China recently delivered the remaining two frigates Pakistan ordered in 2018, wrapping up the deal and taking another step toward the friendly ties these two nations have maintained since the 1950s.

In an exclusive report by Global Times, the Pakistan Navy marked the handover of the two Type 054A frigates in a commissioning ceremony held at the Hudong Zhonghua Shipyard in Shanghai last Wednesday.

Pakistan Navy Chief Amjad Khan Niazi, who had earlier visited China, graced the ceremony and boarded the vessels afterward.

Respectively named PNS Tippu Sultan and the PNS Shahjahan, the Pakistan Navy will use both in safeguarding its seas, linking toward the western region of China. According to its naval chief, the frigates will also provide seaward defense and protection of Islamabad’s vital sea lines of communication.

China and Pakistan signed the shipbuilding deal in 2018, ordering four warships based on the Type 054A in service with China’s People’s Liberation Army Navy (PLAN)—called the Type 054A/P frigates. The Pakistani Navy received and inducted the first two vessels in late 2021 and mid-2022, respectively, named the PNS Tughril and the PNS Taimur.

China’s Surface Combatant Backbone

The Type 054A, NATO reported name Jiangkai-II, ship class is a multi-role missile frigate built by one of China’s largest shipbuilding firms for the PLAN.

It is a new-generation variant based on Type 054 (Jiangkai Class), with its lead ship delivered and inducted into service in 2008. Since then, the warship has become a significant platform in the Chinese Navy’s surface combat fleet, capable of performing various maritime missions, including anti-ship, anti-submarine, and anti-aircraft. However, it has so far undertaken mainly escort and evacuation missions.

The warship reportedly has a fully loaded displacement of 4,000 metric tons and a top speed of 27 knots with a range of 8,000 nautical miles equipped with state-of-the-art weapons and sensors. With a length of 134 meters (roughly 439 feet), the Type 054A frigate can accommodate up to 165 crew and a medium-sized helicopter on its single helicopter deck.

Each vessel has four sets of eight-unit vertical launch systems (VLS) that can fire a combination of anti-aircraft missiles and anti-submarine torpedoes. Moreover, the frigate uses the Type 1130 Close-in weapon system (CIWS), which claims to fire 10,000 ammo per minute, capable of intercepting the incoming missile and hitting low-flying drones and fighters.

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There are some notable differences between the Type 054A frigate variants, mainly in the type of weapon and sensor systems fitted on each warship. For one, Pakistan’s frigates employ a 3D multifunction electronically scanned array (AESA) radar called SR2410C radar, while the Chinese version features a less expensive Type 382 radar, a 3-D naval air search radar. Nevertheless, China both developed and produced radars.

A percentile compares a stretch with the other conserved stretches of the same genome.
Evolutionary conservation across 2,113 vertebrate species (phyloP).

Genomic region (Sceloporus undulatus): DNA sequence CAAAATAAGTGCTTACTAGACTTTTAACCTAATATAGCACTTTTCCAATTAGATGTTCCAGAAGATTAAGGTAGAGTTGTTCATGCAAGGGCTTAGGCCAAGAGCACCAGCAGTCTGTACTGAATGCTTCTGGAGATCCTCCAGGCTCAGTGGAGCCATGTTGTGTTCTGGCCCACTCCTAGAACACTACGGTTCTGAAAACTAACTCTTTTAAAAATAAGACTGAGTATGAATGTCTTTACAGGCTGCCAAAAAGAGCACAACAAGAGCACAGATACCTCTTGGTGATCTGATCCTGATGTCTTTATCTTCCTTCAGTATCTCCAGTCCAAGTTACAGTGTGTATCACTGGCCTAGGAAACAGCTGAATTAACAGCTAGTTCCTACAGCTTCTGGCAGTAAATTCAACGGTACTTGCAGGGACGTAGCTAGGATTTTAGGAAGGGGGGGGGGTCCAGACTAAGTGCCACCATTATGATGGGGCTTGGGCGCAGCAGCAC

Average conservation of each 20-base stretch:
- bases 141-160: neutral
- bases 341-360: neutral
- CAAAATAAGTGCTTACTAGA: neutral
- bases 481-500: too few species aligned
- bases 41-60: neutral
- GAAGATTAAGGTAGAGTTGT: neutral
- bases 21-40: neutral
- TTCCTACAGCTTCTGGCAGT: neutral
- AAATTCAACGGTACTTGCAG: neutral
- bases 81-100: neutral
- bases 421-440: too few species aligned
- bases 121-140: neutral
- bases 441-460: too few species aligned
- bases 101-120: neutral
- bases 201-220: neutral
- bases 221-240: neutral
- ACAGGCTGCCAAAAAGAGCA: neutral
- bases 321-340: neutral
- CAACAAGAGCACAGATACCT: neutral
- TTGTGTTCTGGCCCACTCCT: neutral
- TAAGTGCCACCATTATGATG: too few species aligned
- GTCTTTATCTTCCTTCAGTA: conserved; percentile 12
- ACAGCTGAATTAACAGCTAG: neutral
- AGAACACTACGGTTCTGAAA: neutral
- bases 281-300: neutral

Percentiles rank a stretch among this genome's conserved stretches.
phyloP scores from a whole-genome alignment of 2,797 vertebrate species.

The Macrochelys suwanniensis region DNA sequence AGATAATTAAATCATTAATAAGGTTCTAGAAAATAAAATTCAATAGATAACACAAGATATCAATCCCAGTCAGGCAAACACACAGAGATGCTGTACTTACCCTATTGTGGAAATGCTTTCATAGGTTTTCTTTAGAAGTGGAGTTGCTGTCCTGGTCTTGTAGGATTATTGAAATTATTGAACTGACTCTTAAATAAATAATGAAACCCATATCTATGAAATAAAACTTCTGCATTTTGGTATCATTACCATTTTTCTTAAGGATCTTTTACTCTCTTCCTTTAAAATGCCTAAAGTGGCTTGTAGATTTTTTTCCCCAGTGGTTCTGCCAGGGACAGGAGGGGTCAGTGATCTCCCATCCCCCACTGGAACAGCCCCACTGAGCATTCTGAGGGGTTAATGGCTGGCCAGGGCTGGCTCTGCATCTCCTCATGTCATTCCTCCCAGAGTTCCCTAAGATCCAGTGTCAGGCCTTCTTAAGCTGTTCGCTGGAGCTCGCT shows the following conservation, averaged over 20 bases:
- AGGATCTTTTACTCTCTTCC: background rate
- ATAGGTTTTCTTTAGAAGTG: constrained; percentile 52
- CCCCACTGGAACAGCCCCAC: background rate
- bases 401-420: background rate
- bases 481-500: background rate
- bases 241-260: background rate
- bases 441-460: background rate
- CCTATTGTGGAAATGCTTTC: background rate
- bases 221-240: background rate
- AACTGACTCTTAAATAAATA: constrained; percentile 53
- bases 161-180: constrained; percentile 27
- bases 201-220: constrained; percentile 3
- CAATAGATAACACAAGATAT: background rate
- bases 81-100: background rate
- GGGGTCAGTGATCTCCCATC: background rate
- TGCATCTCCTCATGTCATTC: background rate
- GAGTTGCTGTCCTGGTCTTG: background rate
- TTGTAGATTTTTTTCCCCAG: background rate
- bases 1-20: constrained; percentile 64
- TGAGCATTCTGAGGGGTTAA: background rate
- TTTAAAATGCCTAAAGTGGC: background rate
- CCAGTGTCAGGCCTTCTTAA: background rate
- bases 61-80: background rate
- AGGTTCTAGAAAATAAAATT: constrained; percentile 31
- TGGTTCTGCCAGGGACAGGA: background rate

Other upgrades in the Type 054A/P frigates include advanced anti-submarine warfare (ASW) suite and a combat management system, which Niazi told Global Times boosts the warship’s capabilities to operate even in highly contested areas.

A Symbol of Friendship and Alliance

Completing the four-frigate deal indicates the enduring ties between China and Pakistan despite the shifting geopolitical backdrop in recent years.

Since the 1950s, both countries have maintained a steadily growing affinity founded on several factors, including shared interests in regional stability and economic development, common enemies, and a long history of cooperation, including the China-Pakistan Economic Corridor (CPEC). It is an ambitious billion-dollar infrastructure project launched in the mid-2010s that will soon connect China directly to the Arabian Sea via Pakistan, thereby boosting each other’s trade and investment.

Once successfully established, Beijing can maintain its access to the northwestern part of the Indian Ocean, which is significant in the event of a maritime blockade in the Strait of Malacca.

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Besides the Type 054A/P frigates, China delivered the first six J-10 fighter jets to Pakistan in March last year, ramping up the latter’s air defense capabilities. Meanwhile, eight Hangor-class submarines Islamabad ordered in 2015 are expected to be handover by 2028.

Following the commissioning ceremony, Song Zhongping, a military commentator for a Chinese state-owned media, said that the military cooperation between Beijing and Islamabad is only going up from here, especially with the growing regional tension.

Song noted that both countries share “actual interests” in preserving peace and stability in South Asia, cited via Reuters.

The newly inducted warships are projected to significantly boost the Pakistan Navy as a maritime nation with a coastline of about 1,050 kilometers (652 miles) and an Exclusive Economic Zone of approximately 240,000 square km to protect. Some analysts even consider this an improvement in the country’s comprehensive combat capabilities against its main competitor India in the South Asian region.

Find out the reason behind the neverending beef between India and Pakistan in “The Great Partition: The Making of India and Pakistan” by Yasmin Khan—an extensive book that explores the nuanced account of one of the most significant events in modern history and its long-lasting legacy that imprinted between the two South Asian countries.